Is this puzzle/platformer from Rain Games magnetising, or is it poles apart?
Teslagrad is the debut title from Norwegian developer Rain AS and was first released elsewhere around two years ago. After doing the rounds on multiple systems it is now the turn of our favourite little handheld, and the game comes to us with cross-buy and in a boxed edition to boot; but is it worth your cash (assuming you didn’t already buy it elsewhere)?
Teslagrad is best described as a puzzle-platformer, but it’s really much more than that. The game launches you into the silent story in dramatic fashion, your unnamed hero escaping from his house and landing in your control. This immediate control allows you to become accustomed to the game via a rooftop chase – with running, jumping, and grappling ledges soon second nature to you. Before long at the controls however, you’ll find yourself in the main setting of the game; the Tesla Tower.
Shortly after entering the tower you will encounter your first in-game item, and the mechanical “hook” of the game becomes clear; everything is influenced by either magnets or electricity.
By using the new abilities you acquire along your journey – such as the power glove you encounter very early in the game – you’ll be able to activate specific parts of your surroundings with either a positive or negative charge. This will lead to your progress through the sprawling tower, and maybe even the discovery of a few secrets along the way.
Set in a “steampunk-inspired” vision of old Europe the game is very beautifully hand drawn, featuring over a hundred different locales in a 2D side-scrolling Metroidvania universe. Your journey is non-linear, and you are free to explore the castle as you see fit – something which obviously becomes easier as you learn techniques and gain the use of more ancient Teslamancer technology. Every step of the way you’ll need to test your reflexes (as well as your brain), your job being to try to negotiate many of the tower’s fiendish traps as well as take on some of the many enemies you’ll encounter.
The game only has a few recurring enemies and these cannot be defeated as such and usually serve as extras to help you access those harder to reach ledges or platforms, or to get past a problematic area. The game also features some very well done “boss” encounters which will put everything you have learned to the test as you try to complete your journey. These will test your patience at times and you’ll probably die a few times whilst working out the pattern, but once it does you’ll feel quite satisfied.
As noted earlier, the game has many Teslamancer relics that you will find as you progress and these all have different benefits. You’ll find the ability to dash/teleport a short distance, discover a cloak to create your own electrical field, and even a staff to fire charges at enemies or objects. Utilising these skills will greatly affect your journey.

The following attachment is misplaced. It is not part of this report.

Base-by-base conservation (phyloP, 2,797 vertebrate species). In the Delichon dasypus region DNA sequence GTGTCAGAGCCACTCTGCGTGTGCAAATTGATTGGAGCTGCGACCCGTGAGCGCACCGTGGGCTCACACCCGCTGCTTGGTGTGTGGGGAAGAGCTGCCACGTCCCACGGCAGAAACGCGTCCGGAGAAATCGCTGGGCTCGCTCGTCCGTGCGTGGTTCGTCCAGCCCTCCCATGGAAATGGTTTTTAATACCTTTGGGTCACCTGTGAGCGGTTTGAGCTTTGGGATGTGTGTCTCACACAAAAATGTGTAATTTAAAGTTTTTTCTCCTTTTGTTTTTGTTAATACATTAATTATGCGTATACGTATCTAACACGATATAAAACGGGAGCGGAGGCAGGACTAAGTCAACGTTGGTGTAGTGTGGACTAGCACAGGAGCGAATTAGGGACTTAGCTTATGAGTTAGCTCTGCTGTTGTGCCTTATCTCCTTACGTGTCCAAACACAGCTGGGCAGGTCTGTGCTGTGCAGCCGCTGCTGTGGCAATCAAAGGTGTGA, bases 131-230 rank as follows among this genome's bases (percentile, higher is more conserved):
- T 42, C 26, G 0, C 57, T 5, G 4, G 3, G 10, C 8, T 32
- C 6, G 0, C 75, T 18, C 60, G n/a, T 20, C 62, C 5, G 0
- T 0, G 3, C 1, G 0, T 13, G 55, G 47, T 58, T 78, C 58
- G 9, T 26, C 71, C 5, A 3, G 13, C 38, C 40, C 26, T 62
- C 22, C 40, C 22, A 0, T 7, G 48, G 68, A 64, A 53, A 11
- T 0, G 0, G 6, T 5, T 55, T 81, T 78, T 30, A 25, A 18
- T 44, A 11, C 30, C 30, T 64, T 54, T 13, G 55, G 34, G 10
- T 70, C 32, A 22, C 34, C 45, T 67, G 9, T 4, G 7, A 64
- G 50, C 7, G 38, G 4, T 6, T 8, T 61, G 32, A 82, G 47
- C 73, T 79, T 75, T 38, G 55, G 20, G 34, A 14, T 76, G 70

The game also packs a fair few trophies – including a platinum – but none of these trophies are directly linked to events within the game, and instead these are ALL tied to collectible scrolls strategically placed around your environment. Collecting all 36 of these little treasures is going to be the biggest source of longevity to Teslagrad, and I’ll admit you are a far better gamer than me if you manage to accomplish the task!
The game looks beautiful, and the care and detail that Rain have taken really shines through. Teslagrad is easily one of the best looking indie-developed titles of late, and is a welcome break from the many pixel-styled titles I’ve experienced lately. As for the sound, it’s very atmospheric and perfectly suits the game. The lack of a visual (or audio) story may be off-putting for some, but experiencing the game and interpreting it yourself is particularly refreshing and allows you draw your own conclusion to the events that you experience. It all adds up to a very polished experience, and is a perfect fit for the Vita.
To squeeze the game onto the Vita has come at a cost, and Rain had to compromise the free-flowing gameplay from the original versions, which here is interrupted by loading sequences every few screens. For a newcomer like myself to the game it isn’t an issue as I didn’t know it any other way, but those of you that have played it before may be a little more impatient having seen the greener side of the fence. That said, the game still flows nicely – but for clarity it needed to be mentioned.
I thoroughly enjoyed my time with Teslagrad and is easily one of my favourite games from this year. Enchanting, challenging and satisfying, the only reason you have for not buying it is because you either don’t like platformers or you already own it.